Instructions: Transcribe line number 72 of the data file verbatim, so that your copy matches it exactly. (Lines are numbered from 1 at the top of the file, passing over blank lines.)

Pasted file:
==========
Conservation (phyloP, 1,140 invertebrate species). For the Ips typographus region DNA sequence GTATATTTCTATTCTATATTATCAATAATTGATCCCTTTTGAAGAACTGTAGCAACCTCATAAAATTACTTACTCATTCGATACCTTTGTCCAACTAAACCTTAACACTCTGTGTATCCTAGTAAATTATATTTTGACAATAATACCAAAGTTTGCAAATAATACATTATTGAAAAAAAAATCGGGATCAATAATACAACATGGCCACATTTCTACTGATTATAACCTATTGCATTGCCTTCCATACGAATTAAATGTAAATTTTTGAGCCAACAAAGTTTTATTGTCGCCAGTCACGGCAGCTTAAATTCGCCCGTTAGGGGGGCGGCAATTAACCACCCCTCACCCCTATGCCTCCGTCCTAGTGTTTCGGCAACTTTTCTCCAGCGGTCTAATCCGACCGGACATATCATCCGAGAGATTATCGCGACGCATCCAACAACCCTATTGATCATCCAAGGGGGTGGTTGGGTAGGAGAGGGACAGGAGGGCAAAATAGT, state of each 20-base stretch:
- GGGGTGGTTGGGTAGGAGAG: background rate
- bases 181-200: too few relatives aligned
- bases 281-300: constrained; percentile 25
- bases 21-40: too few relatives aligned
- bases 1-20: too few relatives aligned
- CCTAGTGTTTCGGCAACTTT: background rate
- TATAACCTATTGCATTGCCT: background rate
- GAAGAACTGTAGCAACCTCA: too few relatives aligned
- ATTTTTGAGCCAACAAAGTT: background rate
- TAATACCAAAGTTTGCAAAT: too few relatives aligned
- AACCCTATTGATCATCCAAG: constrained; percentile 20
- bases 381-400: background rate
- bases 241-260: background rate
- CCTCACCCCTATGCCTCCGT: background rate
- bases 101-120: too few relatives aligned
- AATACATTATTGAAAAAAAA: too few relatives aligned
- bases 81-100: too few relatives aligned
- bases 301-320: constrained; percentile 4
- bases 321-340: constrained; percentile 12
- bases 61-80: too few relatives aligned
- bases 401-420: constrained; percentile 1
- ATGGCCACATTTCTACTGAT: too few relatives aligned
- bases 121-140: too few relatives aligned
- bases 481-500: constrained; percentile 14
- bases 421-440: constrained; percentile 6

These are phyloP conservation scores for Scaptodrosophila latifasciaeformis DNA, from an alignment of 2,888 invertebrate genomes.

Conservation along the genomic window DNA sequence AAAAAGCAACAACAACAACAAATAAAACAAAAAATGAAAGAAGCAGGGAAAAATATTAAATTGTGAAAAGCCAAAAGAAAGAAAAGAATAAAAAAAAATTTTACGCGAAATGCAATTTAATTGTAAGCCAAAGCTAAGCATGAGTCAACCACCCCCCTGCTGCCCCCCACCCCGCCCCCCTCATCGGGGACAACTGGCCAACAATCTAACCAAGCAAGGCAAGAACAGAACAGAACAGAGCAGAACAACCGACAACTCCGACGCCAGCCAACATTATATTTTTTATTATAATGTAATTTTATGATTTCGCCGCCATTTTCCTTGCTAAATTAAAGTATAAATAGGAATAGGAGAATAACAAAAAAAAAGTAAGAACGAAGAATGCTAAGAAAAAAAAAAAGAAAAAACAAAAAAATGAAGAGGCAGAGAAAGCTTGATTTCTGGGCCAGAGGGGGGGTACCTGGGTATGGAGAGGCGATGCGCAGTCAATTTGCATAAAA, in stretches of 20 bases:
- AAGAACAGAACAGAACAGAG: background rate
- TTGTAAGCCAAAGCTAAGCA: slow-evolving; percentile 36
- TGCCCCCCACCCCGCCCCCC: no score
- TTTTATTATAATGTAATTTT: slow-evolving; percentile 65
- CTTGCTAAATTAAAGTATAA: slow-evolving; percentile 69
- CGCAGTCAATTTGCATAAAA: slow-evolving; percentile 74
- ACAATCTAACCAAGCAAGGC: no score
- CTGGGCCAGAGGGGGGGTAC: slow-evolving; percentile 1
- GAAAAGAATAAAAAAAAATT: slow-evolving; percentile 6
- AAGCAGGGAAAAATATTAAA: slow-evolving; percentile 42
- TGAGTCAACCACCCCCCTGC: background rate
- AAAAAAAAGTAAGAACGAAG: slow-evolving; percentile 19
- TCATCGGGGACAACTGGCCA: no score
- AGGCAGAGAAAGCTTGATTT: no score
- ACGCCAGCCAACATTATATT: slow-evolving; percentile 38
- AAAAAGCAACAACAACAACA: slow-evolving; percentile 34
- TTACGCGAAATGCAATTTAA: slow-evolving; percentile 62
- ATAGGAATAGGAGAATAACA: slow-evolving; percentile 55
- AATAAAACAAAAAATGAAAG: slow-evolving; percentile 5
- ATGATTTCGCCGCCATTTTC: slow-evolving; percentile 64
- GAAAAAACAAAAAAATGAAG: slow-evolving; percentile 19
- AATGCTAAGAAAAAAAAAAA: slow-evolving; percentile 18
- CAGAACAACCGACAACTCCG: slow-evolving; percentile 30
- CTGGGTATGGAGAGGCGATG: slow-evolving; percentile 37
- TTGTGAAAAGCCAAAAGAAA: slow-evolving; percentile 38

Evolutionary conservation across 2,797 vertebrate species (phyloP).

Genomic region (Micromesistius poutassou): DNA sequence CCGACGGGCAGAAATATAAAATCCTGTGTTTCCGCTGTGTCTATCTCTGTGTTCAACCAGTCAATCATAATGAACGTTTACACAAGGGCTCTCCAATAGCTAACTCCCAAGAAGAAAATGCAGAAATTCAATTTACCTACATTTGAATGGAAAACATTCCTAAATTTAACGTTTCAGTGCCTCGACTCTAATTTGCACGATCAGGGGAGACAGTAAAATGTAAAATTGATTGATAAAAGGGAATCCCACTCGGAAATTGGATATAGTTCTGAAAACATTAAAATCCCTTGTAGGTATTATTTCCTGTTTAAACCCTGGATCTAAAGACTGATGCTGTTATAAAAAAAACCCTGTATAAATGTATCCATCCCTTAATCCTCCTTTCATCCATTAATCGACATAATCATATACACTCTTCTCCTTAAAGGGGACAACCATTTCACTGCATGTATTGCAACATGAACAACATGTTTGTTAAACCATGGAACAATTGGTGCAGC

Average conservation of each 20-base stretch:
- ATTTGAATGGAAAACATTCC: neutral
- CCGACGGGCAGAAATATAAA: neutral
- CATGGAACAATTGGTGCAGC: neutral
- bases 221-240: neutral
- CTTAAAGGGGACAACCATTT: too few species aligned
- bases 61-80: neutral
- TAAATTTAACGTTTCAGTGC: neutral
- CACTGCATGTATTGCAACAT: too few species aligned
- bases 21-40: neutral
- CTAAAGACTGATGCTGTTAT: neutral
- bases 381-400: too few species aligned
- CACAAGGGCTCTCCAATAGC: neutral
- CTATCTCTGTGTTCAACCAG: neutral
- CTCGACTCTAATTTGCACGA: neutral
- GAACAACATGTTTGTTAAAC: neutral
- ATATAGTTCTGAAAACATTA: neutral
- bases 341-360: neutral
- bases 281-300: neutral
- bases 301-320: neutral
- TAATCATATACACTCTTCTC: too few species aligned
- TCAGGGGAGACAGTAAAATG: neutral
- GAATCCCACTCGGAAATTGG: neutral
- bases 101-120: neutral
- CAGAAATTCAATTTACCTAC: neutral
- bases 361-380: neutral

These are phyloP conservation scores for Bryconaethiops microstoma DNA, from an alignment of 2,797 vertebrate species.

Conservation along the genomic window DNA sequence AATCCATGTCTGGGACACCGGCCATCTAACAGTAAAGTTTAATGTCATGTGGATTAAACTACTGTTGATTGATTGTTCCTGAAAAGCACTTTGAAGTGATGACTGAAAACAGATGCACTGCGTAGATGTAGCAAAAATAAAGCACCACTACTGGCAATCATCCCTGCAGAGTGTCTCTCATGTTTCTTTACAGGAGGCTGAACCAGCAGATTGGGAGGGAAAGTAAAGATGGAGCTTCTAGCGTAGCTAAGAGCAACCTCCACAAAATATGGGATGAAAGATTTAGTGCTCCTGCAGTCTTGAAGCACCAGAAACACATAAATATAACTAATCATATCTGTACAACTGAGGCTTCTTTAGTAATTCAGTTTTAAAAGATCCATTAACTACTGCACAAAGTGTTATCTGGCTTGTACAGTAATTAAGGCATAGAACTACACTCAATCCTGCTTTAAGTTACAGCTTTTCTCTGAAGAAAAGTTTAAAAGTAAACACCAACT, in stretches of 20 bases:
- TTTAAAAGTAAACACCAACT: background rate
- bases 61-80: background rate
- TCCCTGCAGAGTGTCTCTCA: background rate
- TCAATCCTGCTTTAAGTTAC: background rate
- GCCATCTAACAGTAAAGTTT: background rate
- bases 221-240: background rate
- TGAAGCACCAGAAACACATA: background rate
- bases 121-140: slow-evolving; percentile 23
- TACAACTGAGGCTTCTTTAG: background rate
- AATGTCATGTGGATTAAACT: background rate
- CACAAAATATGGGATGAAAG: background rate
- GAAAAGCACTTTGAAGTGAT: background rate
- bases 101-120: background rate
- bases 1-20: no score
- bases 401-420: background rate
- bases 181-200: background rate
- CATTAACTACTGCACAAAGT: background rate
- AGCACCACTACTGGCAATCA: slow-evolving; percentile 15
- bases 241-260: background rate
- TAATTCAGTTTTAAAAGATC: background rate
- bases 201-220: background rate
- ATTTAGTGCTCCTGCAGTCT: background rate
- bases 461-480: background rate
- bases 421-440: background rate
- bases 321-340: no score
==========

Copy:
- ATATAGTTCTGAAAACATTA: neutral